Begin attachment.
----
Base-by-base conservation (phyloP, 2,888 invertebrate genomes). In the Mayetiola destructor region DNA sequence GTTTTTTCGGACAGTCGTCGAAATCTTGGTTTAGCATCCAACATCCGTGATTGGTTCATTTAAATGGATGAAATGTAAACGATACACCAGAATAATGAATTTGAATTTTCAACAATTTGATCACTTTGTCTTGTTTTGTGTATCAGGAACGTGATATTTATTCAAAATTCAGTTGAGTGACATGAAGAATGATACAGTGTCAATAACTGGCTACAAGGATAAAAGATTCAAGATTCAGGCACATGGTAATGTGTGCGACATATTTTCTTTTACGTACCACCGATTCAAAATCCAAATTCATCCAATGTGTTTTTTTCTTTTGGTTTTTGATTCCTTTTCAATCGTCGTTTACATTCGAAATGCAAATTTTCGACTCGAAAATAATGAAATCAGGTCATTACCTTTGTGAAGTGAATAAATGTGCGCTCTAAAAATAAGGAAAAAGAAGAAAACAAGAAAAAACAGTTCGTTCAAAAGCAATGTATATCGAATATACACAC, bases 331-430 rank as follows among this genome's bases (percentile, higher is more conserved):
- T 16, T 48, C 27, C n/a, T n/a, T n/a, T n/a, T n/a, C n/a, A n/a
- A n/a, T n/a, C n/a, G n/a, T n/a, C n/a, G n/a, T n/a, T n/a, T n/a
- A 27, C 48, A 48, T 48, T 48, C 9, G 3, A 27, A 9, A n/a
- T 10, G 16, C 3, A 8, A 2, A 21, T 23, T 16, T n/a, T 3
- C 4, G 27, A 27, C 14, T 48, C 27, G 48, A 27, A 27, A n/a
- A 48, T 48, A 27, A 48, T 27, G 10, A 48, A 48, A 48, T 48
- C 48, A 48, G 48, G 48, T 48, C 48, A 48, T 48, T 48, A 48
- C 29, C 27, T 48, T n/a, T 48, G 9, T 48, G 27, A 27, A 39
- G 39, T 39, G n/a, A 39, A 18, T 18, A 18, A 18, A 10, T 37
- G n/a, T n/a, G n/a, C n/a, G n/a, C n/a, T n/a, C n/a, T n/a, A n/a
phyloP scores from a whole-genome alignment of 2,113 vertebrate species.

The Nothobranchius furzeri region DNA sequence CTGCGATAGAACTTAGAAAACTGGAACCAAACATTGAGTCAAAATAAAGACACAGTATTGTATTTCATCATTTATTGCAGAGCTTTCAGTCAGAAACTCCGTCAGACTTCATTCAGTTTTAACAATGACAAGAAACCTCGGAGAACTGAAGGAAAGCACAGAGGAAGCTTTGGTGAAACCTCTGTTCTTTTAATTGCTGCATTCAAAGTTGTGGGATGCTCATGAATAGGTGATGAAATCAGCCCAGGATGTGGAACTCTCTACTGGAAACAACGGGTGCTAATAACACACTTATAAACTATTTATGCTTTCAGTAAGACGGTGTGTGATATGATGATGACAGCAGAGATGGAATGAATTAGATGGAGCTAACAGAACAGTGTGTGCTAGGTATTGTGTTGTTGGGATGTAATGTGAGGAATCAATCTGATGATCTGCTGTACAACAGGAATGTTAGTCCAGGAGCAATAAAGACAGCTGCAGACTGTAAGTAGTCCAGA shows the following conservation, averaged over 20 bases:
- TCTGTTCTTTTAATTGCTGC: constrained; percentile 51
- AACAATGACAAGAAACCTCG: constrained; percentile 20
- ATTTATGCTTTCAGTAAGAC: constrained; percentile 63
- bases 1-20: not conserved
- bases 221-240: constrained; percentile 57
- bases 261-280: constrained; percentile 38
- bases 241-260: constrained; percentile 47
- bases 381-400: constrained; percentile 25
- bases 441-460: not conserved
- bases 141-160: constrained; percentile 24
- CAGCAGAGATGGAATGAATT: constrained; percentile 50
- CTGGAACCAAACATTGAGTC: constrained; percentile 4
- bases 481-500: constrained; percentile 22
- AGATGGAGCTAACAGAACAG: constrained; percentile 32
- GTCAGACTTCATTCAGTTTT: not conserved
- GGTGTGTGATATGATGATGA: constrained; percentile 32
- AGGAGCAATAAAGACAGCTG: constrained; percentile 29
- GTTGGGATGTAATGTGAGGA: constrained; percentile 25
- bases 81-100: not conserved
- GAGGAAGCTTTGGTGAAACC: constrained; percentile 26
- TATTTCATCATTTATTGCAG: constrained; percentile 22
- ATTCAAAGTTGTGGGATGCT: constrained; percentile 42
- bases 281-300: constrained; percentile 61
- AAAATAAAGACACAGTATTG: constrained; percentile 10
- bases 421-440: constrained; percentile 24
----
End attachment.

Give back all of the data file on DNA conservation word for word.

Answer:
Base-by-base conservation (phyloP, 2,888 invertebrate genomes). In the Mayetiola destructor region DNA sequence GTTTTTTCGGACAGTCGTCGAAATCTTGGTTTAGCATCCAACATCCGTGATTGGTTCATTTAAATGGATGAAATGTAAACGATACACCAGAATAATGAATTTGAATTTTCAACAATTTGATCACTTTGTCTTGTTTTGTGTATCAGGAACGTGATATTTATTCAAAATTCAGTTGAGTGACATGAAGAATGATACAGTGTCAATAACTGGCTACAAGGATAAAAGATTCAAGATTCAGGCACATGGTAATGTGTGCGACATATTTTCTTTTACGTACCACCGATTCAAAATCCAAATTCATCCAATGTGTTTTTTTCTTTTGGTTTTTGATTCCTTTTCAATCGTCGTTTACATTCGAAATGCAAATTTTCGACTCGAAAATAATGAAATCAGGTCATTACCTTTGTGAAGTGAATAAATGTGCGCTCTAAAAATAAGGAAAAAGAAGAAAACAAGAAAAAACAGTTCGTTCAAAAGCAATGTATATCGAATATACACAC, bases 331-430 rank as follows among this genome's bases (percentile, higher is more conserved):
- T 16, T 48, C 27, C n/a, T n/a, T n/a, T n/a, T n/a, C n/a, A n/a
- A n/a, T n/a, C n/a, G n/a, T n/a, C n/a, G n/a, T n/a, T n/a, T n/a
- A 27, C 48, A 48, T 48, T 48, C 9, G 3, A 27, A 9, A n/a
- T 10, G 16, C 3, A 8, A 2, A 21, T 23, T 16, T n/a, T 3
- C 4, G 27, A 27, C 14, T 48, C 27, G 48, A 27, A 27, A n/a
- A 48, T 48, A 27, A 48, T 27, G 10, A 48, A 48, A 48, T 48
- C 48, A 48, G 48, G 48, T 48, C 48, A 48, T 48, T 48, A 48
- C 29, C 27, T 48, T n/a, T 48, G 9, T 48, G 27, A 27, A 39
- G 39, T 39, G n/a, A 39, A 18, T 18, A 18, A 18, A 10, T 37
- G n/a, T n/a, G n/a, C n/a, G n/a, C n/a, T n/a, C n/a, T n/a, A n/a
phyloP scores from a whole-genome alignment of 2,113 vertebrate species.

The Nothobranchius furzeri region DNA sequence CTGCGATAGAACTTAGAAAACTGGAACCAAACATTGAGTCAAAATAAAGACACAGTATTGTATTTCATCATTTATTGCAGAGCTTTCAGTCAGAAACTCCGTCAGACTTCATTCAGTTTTAACAATGACAAGAAACCTCGGAGAACTGAAGGAAAGCACAGAGGAAGCTTTGGTGAAACCTCTGTTCTTTTAATTGCTGCATTCAAAGTTGTGGGATGCTCATGAATAGGTGATGAAATCAGCCCAGGATGTGGAACTCTCTACTGGAAACAACGGGTGCTAATAACACACTTATAAACTATTTATGCTTTCAGTAAGACGGTGTGTGATATGATGATGACAGCAGAGATGGAATGAATTAGATGGAGCTAACAGAACAGTGTGTGCTAGGTATTGTGTTGTTGGGATGTAATGTGAGGAATCAATCTGATGATCTGCTGTACAACAGGAATGTTAGTCCAGGAGCAATAAAGACAGCTGCAGACTGTAAGTAGTCCAGA shows the following conservation, averaged over 20 bases:
- TCTGTTCTTTTAATTGCTGC: constrained; percentile 51
- AACAATGACAAGAAACCTCG: constrained; percentile 20
- ATTTATGCTTTCAGTAAGAC: constrained; percentile 63
- bases 1-20: not conserved
- bases 221-240: constrained; percentile 57
- bases 261-280: constrained; percentile 38
- bases 241-260: constrained; percentile 47
- bases 381-400: constrained; percentile 25
- bases 441-460: not conserved
- bases 141-160: constrained; percentile 24
- CAGCAGAGATGGAATGAATT: constrained; percentile 50
- CTGGAACCAAACATTGAGTC: constrained; percentile 4
- bases 481-500: constrained; percentile 22
- AGATGGAGCTAACAGAACAG: constrained; percentile 32
- GTCAGACTTCATTCAGTTTT: not conserved
- GGTGTGTGATATGATGATGA: constrained; percentile 32
- AGGAGCAATAAAGACAGCTG: constrained; percentile 29
- GTTGGGATGTAATGTGAGGA: constrained; percentile 25
- bases 81-100: not conserved
- GAGGAAGCTTTGGTGAAACC: constrained; percentile 26
- TATTTCATCATTTATTGCAG: constrained; percentile 22
- ATTCAAAGTTGTGGGATGCT: constrained; percentile 42
- bases 281-300: constrained; percentile 61
- AAAATAAAGACACAGTATTG: constrained; percentile 10
- bases 421-440: constrained; percentile 24